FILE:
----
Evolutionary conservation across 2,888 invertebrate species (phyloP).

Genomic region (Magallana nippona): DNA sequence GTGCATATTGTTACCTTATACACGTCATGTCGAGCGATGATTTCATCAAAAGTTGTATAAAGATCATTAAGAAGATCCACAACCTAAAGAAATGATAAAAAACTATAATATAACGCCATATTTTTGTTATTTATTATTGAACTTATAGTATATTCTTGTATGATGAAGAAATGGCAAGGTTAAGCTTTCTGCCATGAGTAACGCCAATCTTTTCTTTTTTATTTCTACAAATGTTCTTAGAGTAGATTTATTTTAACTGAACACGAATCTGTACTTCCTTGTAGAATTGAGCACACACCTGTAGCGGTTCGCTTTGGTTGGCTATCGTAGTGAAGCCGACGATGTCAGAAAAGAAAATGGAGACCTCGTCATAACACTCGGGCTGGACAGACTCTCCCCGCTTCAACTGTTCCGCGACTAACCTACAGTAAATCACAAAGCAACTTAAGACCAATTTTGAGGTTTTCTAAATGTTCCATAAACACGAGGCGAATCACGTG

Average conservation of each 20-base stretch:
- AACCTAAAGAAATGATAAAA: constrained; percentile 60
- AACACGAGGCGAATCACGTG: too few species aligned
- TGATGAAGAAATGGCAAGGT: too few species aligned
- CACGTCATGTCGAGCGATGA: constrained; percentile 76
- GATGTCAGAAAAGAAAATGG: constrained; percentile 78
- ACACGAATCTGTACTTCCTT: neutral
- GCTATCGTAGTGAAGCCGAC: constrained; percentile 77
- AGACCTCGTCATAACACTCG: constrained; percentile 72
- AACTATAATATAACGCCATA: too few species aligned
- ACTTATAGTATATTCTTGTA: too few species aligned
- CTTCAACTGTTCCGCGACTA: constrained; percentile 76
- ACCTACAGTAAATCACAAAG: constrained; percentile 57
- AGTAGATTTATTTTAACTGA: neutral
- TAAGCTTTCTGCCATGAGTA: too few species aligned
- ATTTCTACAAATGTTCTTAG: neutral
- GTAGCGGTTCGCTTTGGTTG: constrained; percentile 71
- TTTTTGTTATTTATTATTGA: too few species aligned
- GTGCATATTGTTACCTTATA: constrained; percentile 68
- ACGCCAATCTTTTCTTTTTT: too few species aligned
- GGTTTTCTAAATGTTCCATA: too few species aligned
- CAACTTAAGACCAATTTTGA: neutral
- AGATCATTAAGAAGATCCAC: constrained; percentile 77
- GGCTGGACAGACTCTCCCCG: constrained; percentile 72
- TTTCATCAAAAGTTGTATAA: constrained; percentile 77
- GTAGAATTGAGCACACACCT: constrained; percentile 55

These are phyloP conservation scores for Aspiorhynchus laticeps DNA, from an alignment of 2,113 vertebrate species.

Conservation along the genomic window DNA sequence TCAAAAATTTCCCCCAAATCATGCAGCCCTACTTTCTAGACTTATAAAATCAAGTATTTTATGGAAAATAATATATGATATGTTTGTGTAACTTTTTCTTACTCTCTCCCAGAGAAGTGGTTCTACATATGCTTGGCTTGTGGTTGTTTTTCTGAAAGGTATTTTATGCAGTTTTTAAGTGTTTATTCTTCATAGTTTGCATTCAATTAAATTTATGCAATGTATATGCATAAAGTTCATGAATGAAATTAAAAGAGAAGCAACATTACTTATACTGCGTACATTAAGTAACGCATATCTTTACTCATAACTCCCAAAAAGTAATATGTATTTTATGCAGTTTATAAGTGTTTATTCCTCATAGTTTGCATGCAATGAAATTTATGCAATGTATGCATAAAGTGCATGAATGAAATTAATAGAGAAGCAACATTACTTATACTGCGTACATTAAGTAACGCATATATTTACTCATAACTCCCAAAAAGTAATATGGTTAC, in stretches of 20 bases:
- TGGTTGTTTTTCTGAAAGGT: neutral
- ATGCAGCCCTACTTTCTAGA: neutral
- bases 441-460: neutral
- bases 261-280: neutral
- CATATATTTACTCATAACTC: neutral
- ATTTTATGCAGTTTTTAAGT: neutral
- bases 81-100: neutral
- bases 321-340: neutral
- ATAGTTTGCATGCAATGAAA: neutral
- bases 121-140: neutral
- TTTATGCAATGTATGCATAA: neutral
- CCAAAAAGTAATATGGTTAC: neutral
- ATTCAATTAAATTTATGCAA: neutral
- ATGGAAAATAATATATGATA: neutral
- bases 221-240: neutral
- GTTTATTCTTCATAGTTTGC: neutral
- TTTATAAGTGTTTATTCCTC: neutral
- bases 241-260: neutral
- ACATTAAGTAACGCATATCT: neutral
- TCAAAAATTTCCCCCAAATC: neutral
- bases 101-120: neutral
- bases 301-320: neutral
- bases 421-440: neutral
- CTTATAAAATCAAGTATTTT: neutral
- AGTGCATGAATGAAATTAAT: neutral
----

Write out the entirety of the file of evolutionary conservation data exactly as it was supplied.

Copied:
Evolutionary conservation across 2,888 invertebrate species (phyloP).

Genomic region (Magallana nippona): DNA sequence GTGCATATTGTTACCTTATACACGTCATGTCGAGCGATGATTTCATCAAAAGTTGTATAAAGATCATTAAGAAGATCCACAACCTAAAGAAATGATAAAAAACTATAATATAACGCCATATTTTTGTTATTTATTATTGAACTTATAGTATATTCTTGTATGATGAAGAAATGGCAAGGTTAAGCTTTCTGCCATGAGTAACGCCAATCTTTTCTTTTTTATTTCTACAAATGTTCTTAGAGTAGATTTATTTTAACTGAACACGAATCTGTACTTCCTTGTAGAATTGAGCACACACCTGTAGCGGTTCGCTTTGGTTGGCTATCGTAGTGAAGCCGACGATGTCAGAAAAGAAAATGGAGACCTCGTCATAACACTCGGGCTGGACAGACTCTCCCCGCTTCAACTGTTCCGCGACTAACCTACAGTAAATCACAAAGCAACTTAAGACCAATTTTGAGGTTTTCTAAATGTTCCATAAACACGAGGCGAATCACGTG

Average conservation of each 20-base stretch:
- AACCTAAAGAAATGATAAAA: constrained; percentile 60
- AACACGAGGCGAATCACGTG: too few species aligned
- TGATGAAGAAATGGCAAGGT: too few species aligned
- CACGTCATGTCGAGCGATGA: constrained; percentile 76
- GATGTCAGAAAAGAAAATGG: constrained; percentile 78
- ACACGAATCTGTACTTCCTT: neutral
- GCTATCGTAGTGAAGCCGAC: constrained; percentile 77
- AGACCTCGTCATAACACTCG: constrained; percentile 72
- AACTATAATATAACGCCATA: too few species aligned
- ACTTATAGTATATTCTTGTA: too few species aligned
- CTTCAACTGTTCCGCGACTA: constrained; percentile 76
- ACCTACAGTAAATCACAAAG: constrained; percentile 57
- AGTAGATTTATTTTAACTGA: neutral
- TAAGCTTTCTGCCATGAGTA: too few species aligned
- ATTTCTACAAATGTTCTTAG: neutral
- GTAGCGGTTCGCTTTGGTTG: constrained; percentile 71
- TTTTTGTTATTTATTATTGA: too few species aligned
- GTGCATATTGTTACCTTATA: constrained; percentile 68
- ACGCCAATCTTTTCTTTTTT: too few species aligned
- GGTTTTCTAAATGTTCCATA: too few species aligned
- CAACTTAAGACCAATTTTGA: neutral
- AGATCATTAAGAAGATCCAC: constrained; percentile 77
- GGCTGGACAGACTCTCCCCG: constrained; percentile 72
- TTTCATCAAAAGTTGTATAA: constrained; percentile 77
- GTAGAATTGAGCACACACCT: constrained; percentile 55

These are phyloP conservation scores for Aspiorhynchus laticeps DNA, from an alignment of 2,113 vertebrate species.

Conservation along the genomic window DNA sequence TCAAAAATTTCCCCCAAATCATGCAGCCCTACTTTCTAGACTTATAAAATCAAGTATTTTATGGAAAATAATATATGATATGTTTGTGTAACTTTTTCTTACTCTCTCCCAGAGAAGTGGTTCTACATATGCTTGGCTTGTGGTTGTTTTTCTGAAAGGTATTTTATGCAGTTTTTAAGTGTTTATTCTTCATAGTTTGCATTCAATTAAATTTATGCAATGTATATGCATAAAGTTCATGAATGAAATTAAAAGAGAAGCAACATTACTTATACTGCGTACATTAAGTAACGCATATCTTTACTCATAACTCCCAAAAAGTAATATGTATTTTATGCAGTTTATAAGTGTTTATTCCTCATAGTTTGCATGCAATGAAATTTATGCAATGTATGCATAAAGTGCATGAATGAAATTAATAGAGAAGCAACATTACTTATACTGCGTACATTAAGTAACGCATATATTTACTCATAACTCCCAAAAAGTAATATGGTTAC, in stretches of 20 bases:
- TGGTTGTTTTTCTGAAAGGT: neutral
- ATGCAGCCCTACTTTCTAGA: neutral
- bases 441-460: neutral
- bases 261-280: neutral
- CATATATTTACTCATAACTC: neutral
- ATTTTATGCAGTTTTTAAGT: neutral
- bases 81-100: neutral
- bases 321-340: neutral
- ATAGTTTGCATGCAATGAAA: neutral
- bases 121-140: neutral
- TTTATGCAATGTATGCATAA: neutral
- CCAAAAAGTAATATGGTTAC: neutral
- ATTCAATTAAATTTATGCAA: neutral
- ATGGAAAATAATATATGATA: neutral
- bases 221-240: neutral
- GTTTATTCTTCATAGTTTGC: neutral
- TTTATAAGTGTTTATTCCTC: neutral
- bases 241-260: neutral
- ACATTAAGTAACGCATATCT: neutral
- TCAAAAATTTCCCCCAAATC: neutral
- bases 101-120: neutral
- bases 301-320: neutral
- bases 421-440: neutral
- CTTATAAAATCAAGTATTTT: neutral
- AGTGCATGAATGAAATTAAT: neutral